Though we are used to the idea that new artistic currents appear, disappear(1) and may be "rediscovered"(2) after some time, it is only seldom possible to quantify the phenomenon.
The fall and rise of Symbolism and Pre-Raphaelitism can however be followed through prices paid at auctions since 1870, for eighteen of the most representative Symbolist painters: Burne-Jones, Crane, Millais, Rossetti and Watts (United Kingdom), Klimt (Austria), Degouve de Nuncques, Delville and Khnopff (Belgium), Lévy-Durmer, Moreau, Puvis de Chavannes and Redon (France), Von Stuck (Germany), Segantini (Italy), Toorop (The Netherlands), Munch (Norway), and Schwabe (Switzerland).
We collected the characteristics of 3,889 transactions, corresponding exclusively to the Symbolist years (or works) of each painter.(3) This makes for 1,432 paintings, 580 watercolours and 1,897 drawings; they include all sales by Christie's London(4) and sales by Sotheby's London since 1946 only.(5) For sales between 1962 and 1992, we have data compiled by Mayer.
Prices are converted into pounds at the exchange rate prevailing at the end of each year they are corrected for inflation and are expressed in terms of a price index with value 100 in 1970.(6)
The method used to compute price indices is beyond the scope of this article. We only note that it proceeds in two stages. First, it "corrects" each price to make works more comparable so that for example, all paintings will be converted into "identical" objects. Then, since all works have been "standardised", it simply computes annual (or five-year period) averages.
The reason for introducing the first stage can be understood as follows. For homogeneous commodities like wheat or gold (or even stocks), one can simply average prices obtained say, in different locations at various points in time and use these averages to compute an index overtime. This cannot be done for artworks, which are the perfect example of heterogeneous goods: one can hardly compute a price index on the basis of a Picasso sold in 1965 and a Renoir sold in 1966. Nevertheless, such indexes are often constructed by mere addition of the values of sales (sometimes discarding extreme values); this may, however, lead to meaningless results, unless the mix of qualities does not change too much from one year to the next, i.e., if both in 1965 and 1966, a Picasso and a Renoir of comparable qualities are sold. In our calculations, we used a technique that started with the assumption that an object (here a painting or a drawing) consists of a bundle of observable characteristics (true attributes such as technique used, subject, dimensions, artist, etc.), and from these characteristics we inferred the nonobservable "price" of each such characteristic. The observed price of the object can then be decomposed and thought of as a weighted sum of the prices of characteristics, but, since not all attributes are observed, a part of the price of each object will remain unexplained, and contain the influence of time (the trend, if any), as well as random elements. One then obtains the "characteristic free" price of the object (i.e., corrected for quality). These prices can now be added and by taking say, annual averages, one obtains the "average price of the year. (7)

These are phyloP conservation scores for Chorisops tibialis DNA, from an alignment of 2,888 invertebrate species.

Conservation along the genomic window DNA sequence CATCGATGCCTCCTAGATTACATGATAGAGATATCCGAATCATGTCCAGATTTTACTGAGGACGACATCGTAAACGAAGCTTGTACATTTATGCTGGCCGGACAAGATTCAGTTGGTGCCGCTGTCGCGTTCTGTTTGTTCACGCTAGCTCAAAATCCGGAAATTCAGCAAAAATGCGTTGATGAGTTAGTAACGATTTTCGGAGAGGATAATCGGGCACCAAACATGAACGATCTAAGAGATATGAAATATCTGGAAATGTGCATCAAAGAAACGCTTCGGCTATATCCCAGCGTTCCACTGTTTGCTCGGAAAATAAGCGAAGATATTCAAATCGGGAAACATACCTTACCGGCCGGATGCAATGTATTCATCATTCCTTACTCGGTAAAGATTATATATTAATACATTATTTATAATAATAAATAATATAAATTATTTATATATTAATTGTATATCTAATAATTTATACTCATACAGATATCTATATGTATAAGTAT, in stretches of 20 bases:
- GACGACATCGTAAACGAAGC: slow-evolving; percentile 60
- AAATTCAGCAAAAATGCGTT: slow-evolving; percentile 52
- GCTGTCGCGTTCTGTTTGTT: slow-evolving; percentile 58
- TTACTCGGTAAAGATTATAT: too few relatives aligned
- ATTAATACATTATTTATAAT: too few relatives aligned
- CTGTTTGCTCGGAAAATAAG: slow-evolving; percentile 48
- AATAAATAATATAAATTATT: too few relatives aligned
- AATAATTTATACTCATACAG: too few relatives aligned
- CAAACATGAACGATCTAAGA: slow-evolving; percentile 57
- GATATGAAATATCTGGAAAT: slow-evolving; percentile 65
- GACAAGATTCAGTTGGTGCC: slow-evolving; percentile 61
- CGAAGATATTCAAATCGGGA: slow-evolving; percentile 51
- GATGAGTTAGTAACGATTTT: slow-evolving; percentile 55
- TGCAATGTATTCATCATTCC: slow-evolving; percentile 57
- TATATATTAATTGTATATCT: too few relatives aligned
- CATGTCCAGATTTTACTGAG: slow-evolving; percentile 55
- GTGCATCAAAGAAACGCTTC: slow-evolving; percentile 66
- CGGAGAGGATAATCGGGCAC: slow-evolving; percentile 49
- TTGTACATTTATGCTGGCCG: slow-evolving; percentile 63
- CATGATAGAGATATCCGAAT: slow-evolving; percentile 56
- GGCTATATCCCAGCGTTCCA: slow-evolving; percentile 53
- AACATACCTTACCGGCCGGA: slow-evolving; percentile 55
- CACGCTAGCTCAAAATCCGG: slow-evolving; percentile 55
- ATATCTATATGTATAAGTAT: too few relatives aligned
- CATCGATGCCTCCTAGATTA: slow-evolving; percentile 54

THE RISE AND FALL
In 1848, seven British artists including Hunt, Millais and Rossetti met in London, form the "Pre-Raphaelite brotherhood" (P.R.B.) and showed their paintings for the first time.
The movement rapidly gained recognition within Great Britain and artists like Burne-Jones, Beardsley, Whistler, Watts and Crane came to be strongly influenced by the Pre-Raphaelites.
Around 1880, the Symbolist atmosphere spread to France (Mallarmé and Péladan; Moreau, Puvis de Chavannes and Redon), Belgium (Verhaeren; Khnopff and Degouve de Nuncques), Germany (Klinger and Von Stuck), the Netherlands (Toorop), Norway (Munch), Italy (Previati and Segantini). It is probably no exaggeration to claim that were it not for the Pre-Raphaelites, Art Nouveau, the Viennese Secession and Jugendstil would have looked very different, if they had come to exist at all.